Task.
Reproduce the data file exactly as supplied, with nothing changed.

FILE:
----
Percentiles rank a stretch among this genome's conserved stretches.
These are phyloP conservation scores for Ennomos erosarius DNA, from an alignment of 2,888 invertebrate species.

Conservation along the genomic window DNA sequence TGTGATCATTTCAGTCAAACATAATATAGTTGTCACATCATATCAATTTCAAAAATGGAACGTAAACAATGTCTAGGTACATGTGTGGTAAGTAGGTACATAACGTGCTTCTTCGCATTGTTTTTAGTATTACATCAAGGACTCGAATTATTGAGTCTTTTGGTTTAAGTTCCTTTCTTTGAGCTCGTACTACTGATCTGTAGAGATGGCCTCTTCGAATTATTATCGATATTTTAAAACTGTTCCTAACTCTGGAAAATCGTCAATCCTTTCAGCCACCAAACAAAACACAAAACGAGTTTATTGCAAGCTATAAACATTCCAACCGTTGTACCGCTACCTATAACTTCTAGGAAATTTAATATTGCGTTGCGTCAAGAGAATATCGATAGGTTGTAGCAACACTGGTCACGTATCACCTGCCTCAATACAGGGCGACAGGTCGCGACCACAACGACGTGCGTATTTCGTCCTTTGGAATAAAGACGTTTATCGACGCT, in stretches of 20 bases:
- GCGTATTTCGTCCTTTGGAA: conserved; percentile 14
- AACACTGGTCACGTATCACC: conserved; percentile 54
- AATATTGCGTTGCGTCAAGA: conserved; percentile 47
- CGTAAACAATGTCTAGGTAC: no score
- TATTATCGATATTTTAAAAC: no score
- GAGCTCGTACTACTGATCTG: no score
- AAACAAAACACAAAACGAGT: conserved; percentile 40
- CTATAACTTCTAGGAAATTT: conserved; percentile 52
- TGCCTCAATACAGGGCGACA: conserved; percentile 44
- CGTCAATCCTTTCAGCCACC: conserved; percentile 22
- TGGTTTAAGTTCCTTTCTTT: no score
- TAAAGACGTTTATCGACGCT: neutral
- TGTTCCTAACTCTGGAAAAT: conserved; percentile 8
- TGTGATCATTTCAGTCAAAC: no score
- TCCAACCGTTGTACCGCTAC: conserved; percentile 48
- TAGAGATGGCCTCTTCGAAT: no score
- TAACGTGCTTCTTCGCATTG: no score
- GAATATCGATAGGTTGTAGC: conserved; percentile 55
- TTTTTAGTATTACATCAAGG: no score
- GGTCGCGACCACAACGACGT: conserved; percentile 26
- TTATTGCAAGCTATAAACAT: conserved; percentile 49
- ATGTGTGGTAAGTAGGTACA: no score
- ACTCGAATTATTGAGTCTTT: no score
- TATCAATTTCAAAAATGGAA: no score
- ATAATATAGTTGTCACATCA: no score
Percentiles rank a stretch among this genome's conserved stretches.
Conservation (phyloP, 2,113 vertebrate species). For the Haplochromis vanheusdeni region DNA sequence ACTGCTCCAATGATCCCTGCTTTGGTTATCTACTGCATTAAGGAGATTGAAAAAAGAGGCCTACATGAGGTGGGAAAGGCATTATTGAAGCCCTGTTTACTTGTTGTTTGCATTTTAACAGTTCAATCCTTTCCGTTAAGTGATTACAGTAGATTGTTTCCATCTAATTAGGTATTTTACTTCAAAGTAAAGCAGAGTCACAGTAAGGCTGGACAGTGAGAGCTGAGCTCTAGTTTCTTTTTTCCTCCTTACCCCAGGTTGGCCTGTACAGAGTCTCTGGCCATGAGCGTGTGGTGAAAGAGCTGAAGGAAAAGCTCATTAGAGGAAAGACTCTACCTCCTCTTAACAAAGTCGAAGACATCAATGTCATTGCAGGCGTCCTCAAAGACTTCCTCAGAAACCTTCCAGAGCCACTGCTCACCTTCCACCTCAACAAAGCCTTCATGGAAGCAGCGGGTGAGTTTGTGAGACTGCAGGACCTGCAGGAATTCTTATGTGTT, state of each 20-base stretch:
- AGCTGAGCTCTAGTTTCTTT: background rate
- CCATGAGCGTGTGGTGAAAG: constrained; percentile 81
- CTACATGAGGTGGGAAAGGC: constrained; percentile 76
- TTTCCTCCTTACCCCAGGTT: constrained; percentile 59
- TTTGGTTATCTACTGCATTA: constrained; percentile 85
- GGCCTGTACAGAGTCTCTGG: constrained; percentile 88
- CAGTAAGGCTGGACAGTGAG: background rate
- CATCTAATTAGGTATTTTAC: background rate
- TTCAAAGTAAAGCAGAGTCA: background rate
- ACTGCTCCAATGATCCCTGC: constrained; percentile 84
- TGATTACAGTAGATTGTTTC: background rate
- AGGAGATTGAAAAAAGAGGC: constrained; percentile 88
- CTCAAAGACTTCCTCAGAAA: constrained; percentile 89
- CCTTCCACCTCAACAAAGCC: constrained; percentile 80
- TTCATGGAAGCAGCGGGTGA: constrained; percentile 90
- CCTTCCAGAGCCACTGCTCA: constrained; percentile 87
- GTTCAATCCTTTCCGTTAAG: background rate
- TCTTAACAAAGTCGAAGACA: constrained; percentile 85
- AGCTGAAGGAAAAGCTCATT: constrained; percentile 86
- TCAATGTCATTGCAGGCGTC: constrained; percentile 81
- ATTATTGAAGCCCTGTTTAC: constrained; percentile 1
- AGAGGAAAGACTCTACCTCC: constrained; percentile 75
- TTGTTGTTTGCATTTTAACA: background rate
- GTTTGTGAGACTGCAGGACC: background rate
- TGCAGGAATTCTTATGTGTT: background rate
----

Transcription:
Percentiles rank a stretch among this genome's conserved stretches.
These are phyloP conservation scores for Ennomos erosarius DNA, from an alignment of 2,888 invertebrate species.

Conservation along the genomic window DNA sequence TGTGATCATTTCAGTCAAACATAATATAGTTGTCACATCATATCAATTTCAAAAATGGAACGTAAACAATGTCTAGGTACATGTGTGGTAAGTAGGTACATAACGTGCTTCTTCGCATTGTTTTTAGTATTACATCAAGGACTCGAATTATTGAGTCTTTTGGTTTAAGTTCCTTTCTTTGAGCTCGTACTACTGATCTGTAGAGATGGCCTCTTCGAATTATTATCGATATTTTAAAACTGTTCCTAACTCTGGAAAATCGTCAATCCTTTCAGCCACCAAACAAAACACAAAACGAGTTTATTGCAAGCTATAAACATTCCAACCGTTGTACCGCTACCTATAACTTCTAGGAAATTTAATATTGCGTTGCGTCAAGAGAATATCGATAGGTTGTAGCAACACTGGTCACGTATCACCTGCCTCAATACAGGGCGACAGGTCGCGACCACAACGACGTGCGTATTTCGTCCTTTGGAATAAAGACGTTTATCGACGCT, in stretches of 20 bases:
- GCGTATTTCGTCCTTTGGAA: conserved; percentile 14
- AACACTGGTCACGTATCACC: conserved; percentile 54
- AATATTGCGTTGCGTCAAGA: conserved; percentile 47
- CGTAAACAATGTCTAGGTAC: no score
- TATTATCGATATTTTAAAAC: no score
- GAGCTCGTACTACTGATCTG: no score
- AAACAAAACACAAAACGAGT: conserved; percentile 40
- CTATAACTTCTAGGAAATTT: conserved; percentile 52
- TGCCTCAATACAGGGCGACA: conserved; percentile 44
- CGTCAATCCTTTCAGCCACC: conserved; percentile 22
- TGGTTTAAGTTCCTTTCTTT: no score
- TAAAGACGTTTATCGACGCT: neutral
- TGTTCCTAACTCTGGAAAAT: conserved; percentile 8
- TGTGATCATTTCAGTCAAAC: no score
- TCCAACCGTTGTACCGCTAC: conserved; percentile 48
- TAGAGATGGCCTCTTCGAAT: no score
- TAACGTGCTTCTTCGCATTG: no score
- GAATATCGATAGGTTGTAGC: conserved; percentile 55
- TTTTTAGTATTACATCAAGG: no score
- GGTCGCGACCACAACGACGT: conserved; percentile 26
- TTATTGCAAGCTATAAACAT: conserved; percentile 49
- ATGTGTGGTAAGTAGGTACA: no score
- ACTCGAATTATTGAGTCTTT: no score
- TATCAATTTCAAAAATGGAA: no score
- ATAATATAGTTGTCACATCA: no score
Percentiles rank a stretch among this genome's conserved stretches.
Conservation (phyloP, 2,113 vertebrate species). For the Haplochromis vanheusdeni region DNA sequence ACTGCTCCAATGATCCCTGCTTTGGTTATCTACTGCATTAAGGAGATTGAAAAAAGAGGCCTACATGAGGTGGGAAAGGCATTATTGAAGCCCTGTTTACTTGTTGTTTGCATTTTAACAGTTCAATCCTTTCCGTTAAGTGATTACAGTAGATTGTTTCCATCTAATTAGGTATTTTACTTCAAAGTAAAGCAGAGTCACAGTAAGGCTGGACAGTGAGAGCTGAGCTCTAGTTTCTTTTTTCCTCCTTACCCCAGGTTGGCCTGTACAGAGTCTCTGGCCATGAGCGTGTGGTGAAAGAGCTGAAGGAAAAGCTCATTAGAGGAAAGACTCTACCTCCTCTTAACAAAGTCGAAGACATCAATGTCATTGCAGGCGTCCTCAAAGACTTCCTCAGAAACCTTCCAGAGCCACTGCTCACCTTCCACCTCAACAAAGCCTTCATGGAAGCAGCGGGTGAGTTTGTGAGACTGCAGGACCTGCAGGAATTCTTATGTGTT, state of each 20-base stretch:
- AGCTGAGCTCTAGTTTCTTT: background rate
- CCATGAGCGTGTGGTGAAAG: constrained; percentile 81
- CTACATGAGGTGGGAAAGGC: constrained; percentile 76
- TTTCCTCCTTACCCCAGGTT: constrained; percentile 59
- TTTGGTTATCTACTGCATTA: constrained; percentile 85
- GGCCTGTACAGAGTCTCTGG: constrained; percentile 88
- CAGTAAGGCTGGACAGTGAG: background rate
- CATCTAATTAGGTATTTTAC: background rate
- TTCAAAGTAAAGCAGAGTCA: background rate
- ACTGCTCCAATGATCCCTGC: constrained; percentile 84
- TGATTACAGTAGATTGTTTC: background rate
- AGGAGATTGAAAAAAGAGGC: constrained; percentile 88
- CTCAAAGACTTCCTCAGAAA: constrained; percentile 89
- CCTTCCACCTCAACAAAGCC: constrained; percentile 80
- TTCATGGAAGCAGCGGGTGA: constrained; percentile 90
- CCTTCCAGAGCCACTGCTCA: constrained; percentile 87
- GTTCAATCCTTTCCGTTAAG: background rate
- TCTTAACAAAGTCGAAGACA: constrained; percentile 85
- AGCTGAAGGAAAAGCTCATT: constrained; percentile 86
- TCAATGTCATTGCAGGCGTC: constrained; percentile 81
- ATTATTGAAGCCCTGTTTAC: constrained; percentile 1
- AGAGGAAAGACTCTACCTCC: constrained; percentile 75
- TTGTTGTTTGCATTTTAACA: background rate
- GTTTGTGAGACTGCAGGACC: background rate
- TGCAGGAATTCTTATGTGTT: background rate